A $6.5 billion hydro dam project was approved by the Manitoba government this month - but with strict conditions attached to monitor and protect the environment.
“The Clean Environment Commission conducted an independent, thorough review of the Keeyask proposal and after hearing from the public, recommended the proposal was ready to be licensed,” said Manitoba Conservation and Water Stewardship Minister Gord Mackintosh.
“We embrace the recommendation and want to go further to protect the environment as we build Manitoba’s future.”
The project has faced some stern opposition. Last month the Manitoba Metis Federation accused the province of running “roughshod” over their constitutional rights in a rush to export energy to the U.S.
In a release, David Chartrand, president of the federation, said they will fight the proposed Keeyask generating station and the transmission line that goes along with it.
“This is the largest land swap we’ll see happening, where we lose our rights to the land, since 1870,” Chartrand said. “We’re losing 64 square kilometres. This has a massive effect on us.”
While the project’s approval was recommended by the Manitoba Clean Environment Commission, its report outlined strict conditions for protecting habitat.
Officials said the 165 conditions attached to the license make it the strictest of its kind.
Stocking lake sturgeon for at least 50 years, monitoring bald eagle nesting areas, tracking caribou populations, producing annual environmental reports, recording mercury levels and providing the public with project information were just some of the conditions.
The Keeyask Generation Project is a network of dams and dykes with a power generation facility and spillway on the Nelson River at Gull Rapids upstream of Stephens Lake.
The project was proposed by the Keeyask Hydropower Limited Partnership – a partnership between Manitoba Hydro, the Tataskweyak First Nation, the York Factory First Nation, the War Lake Cree Nation and the Fox Lake Cree Nation.
The partnership plans to build a powerhouse, service bay complex, three dams, a spillway and two dykes.
The intent is to create a reservoir that will extend 42 kilometres upstream.
The project also includes supporting infrastructure, such as temporary facilities required for the construction of the project, and some permanent infrastructure, including access roads, a communication tower, safety and security facilities, and boat and boat landings.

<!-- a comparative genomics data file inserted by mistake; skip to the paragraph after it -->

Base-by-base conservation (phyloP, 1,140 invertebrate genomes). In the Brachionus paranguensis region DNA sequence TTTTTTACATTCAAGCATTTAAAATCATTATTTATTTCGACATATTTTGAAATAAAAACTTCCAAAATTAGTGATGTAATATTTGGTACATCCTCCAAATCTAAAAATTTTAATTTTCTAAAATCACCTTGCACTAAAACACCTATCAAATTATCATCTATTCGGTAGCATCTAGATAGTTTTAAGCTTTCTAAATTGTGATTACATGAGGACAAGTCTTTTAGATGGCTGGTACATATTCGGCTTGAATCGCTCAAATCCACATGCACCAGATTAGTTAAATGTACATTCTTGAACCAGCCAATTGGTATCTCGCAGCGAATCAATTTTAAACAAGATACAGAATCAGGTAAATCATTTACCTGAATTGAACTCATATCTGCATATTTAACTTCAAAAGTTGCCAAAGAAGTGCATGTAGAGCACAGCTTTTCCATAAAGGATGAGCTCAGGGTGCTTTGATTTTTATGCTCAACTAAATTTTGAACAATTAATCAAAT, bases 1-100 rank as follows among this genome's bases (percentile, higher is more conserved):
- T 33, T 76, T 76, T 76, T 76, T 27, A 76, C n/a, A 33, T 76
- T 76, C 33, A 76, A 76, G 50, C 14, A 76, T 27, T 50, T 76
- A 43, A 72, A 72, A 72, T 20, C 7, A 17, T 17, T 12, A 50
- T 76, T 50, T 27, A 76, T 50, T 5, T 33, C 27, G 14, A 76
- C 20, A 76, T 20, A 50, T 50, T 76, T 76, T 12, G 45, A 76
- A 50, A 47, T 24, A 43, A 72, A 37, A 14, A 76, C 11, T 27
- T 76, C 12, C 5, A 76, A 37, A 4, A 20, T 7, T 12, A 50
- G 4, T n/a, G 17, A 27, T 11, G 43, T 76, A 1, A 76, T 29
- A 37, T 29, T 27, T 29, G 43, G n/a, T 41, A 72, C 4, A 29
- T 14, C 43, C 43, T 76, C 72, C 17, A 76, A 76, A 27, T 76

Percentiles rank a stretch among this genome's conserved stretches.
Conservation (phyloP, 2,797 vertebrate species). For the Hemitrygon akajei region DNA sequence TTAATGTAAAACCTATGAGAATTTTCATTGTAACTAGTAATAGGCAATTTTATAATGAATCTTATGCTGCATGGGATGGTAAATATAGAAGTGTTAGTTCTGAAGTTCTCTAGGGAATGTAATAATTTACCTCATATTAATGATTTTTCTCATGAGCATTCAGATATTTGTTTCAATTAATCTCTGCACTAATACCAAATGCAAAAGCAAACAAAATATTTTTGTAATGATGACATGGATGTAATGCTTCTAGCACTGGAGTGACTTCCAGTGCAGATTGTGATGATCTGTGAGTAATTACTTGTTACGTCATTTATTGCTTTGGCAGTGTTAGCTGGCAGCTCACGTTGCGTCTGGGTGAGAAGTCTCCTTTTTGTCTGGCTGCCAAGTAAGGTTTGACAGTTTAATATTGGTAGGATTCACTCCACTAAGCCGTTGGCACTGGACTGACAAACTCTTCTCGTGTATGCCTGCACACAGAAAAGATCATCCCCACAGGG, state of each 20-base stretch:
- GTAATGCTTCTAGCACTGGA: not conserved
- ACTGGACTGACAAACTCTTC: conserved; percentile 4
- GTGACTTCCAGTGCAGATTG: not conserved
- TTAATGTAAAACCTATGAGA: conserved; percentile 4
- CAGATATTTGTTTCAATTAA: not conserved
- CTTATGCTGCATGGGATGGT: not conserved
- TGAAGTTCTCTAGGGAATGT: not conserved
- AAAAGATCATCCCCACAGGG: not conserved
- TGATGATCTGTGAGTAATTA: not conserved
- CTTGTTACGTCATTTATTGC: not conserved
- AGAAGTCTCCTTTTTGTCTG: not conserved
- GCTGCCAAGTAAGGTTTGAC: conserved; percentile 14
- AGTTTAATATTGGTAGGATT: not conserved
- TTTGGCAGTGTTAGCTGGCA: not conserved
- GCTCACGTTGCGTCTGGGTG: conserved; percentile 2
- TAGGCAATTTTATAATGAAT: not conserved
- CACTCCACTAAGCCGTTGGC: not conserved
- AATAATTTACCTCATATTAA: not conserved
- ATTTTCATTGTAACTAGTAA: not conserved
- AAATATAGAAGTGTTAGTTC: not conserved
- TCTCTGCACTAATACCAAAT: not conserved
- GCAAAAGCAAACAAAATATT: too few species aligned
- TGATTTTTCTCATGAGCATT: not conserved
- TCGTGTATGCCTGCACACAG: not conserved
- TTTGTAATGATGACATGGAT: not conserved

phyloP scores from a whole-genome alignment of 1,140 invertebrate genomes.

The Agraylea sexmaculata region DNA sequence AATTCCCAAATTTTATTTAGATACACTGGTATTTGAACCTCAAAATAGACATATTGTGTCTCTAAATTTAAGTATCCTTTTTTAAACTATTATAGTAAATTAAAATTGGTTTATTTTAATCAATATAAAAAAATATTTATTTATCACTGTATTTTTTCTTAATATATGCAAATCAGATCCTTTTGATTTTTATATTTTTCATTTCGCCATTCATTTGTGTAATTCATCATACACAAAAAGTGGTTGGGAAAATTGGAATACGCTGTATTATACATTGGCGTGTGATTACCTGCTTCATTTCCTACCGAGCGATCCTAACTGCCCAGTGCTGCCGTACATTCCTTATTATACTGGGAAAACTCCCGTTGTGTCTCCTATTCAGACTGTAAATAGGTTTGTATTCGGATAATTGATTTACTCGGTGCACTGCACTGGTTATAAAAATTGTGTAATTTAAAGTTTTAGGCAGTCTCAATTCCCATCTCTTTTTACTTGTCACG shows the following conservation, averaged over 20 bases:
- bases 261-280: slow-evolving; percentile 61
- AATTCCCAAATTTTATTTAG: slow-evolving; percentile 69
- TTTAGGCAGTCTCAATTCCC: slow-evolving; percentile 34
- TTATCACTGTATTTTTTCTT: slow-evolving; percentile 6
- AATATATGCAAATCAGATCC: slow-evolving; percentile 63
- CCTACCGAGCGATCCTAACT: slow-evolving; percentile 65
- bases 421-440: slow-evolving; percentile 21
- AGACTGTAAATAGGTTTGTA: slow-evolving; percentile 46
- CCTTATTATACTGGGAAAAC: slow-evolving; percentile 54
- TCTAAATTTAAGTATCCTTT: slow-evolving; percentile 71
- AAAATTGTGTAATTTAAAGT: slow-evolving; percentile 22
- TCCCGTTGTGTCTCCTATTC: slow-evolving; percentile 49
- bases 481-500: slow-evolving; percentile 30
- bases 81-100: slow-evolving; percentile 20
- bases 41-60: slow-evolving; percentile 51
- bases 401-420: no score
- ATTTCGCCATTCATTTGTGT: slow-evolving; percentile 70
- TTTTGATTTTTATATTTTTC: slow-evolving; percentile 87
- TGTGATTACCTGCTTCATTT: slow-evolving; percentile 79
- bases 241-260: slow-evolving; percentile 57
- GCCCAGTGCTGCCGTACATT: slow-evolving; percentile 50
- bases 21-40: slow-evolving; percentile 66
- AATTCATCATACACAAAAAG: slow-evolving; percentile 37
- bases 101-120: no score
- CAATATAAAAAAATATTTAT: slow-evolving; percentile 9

According to the commission’s report, it is expected to take seven years from the beginning of construction on temporary dams and rock groins until the station will be in full service.
An additional year of infrastructure decommissioning and site rehabilitation is included in the schedule.
First, a series of temporary dams will be built to isolate the north and central channels of the river, in order to allow them to be drained.
The river’s flow will then be led through the south channel, which carries about 80 per cent of the river’s flow.
With the north and central channels dry, construction can begin on the powerhouse, the 1.6 kilometre central dam that connects the powerhouse and the spillway and the smaller north dam, which connects the powerhouse to the shore on the north side of the river.
Trees will be cleared from the reservoir the first winter after construction is underway and will continue for about five years to clear 3,600 hectares of forest. Roads will also be constructed.
Temporary barriers will also be built to drain parts of the south channel to facilitate construction on the spillway.
When the spillway is complete, water can be routed through it and the barrier can be removed. More temporary dams will allow workers to build the south dam, the powerhouse, the two dykes.
Once the powerhouse gates are completed and shut, workers can begin the 14-month task of filling the reservoir up to 159 metres. The first powerhouse can then be commissioned and boats will start patrolling the area for hazardous debris.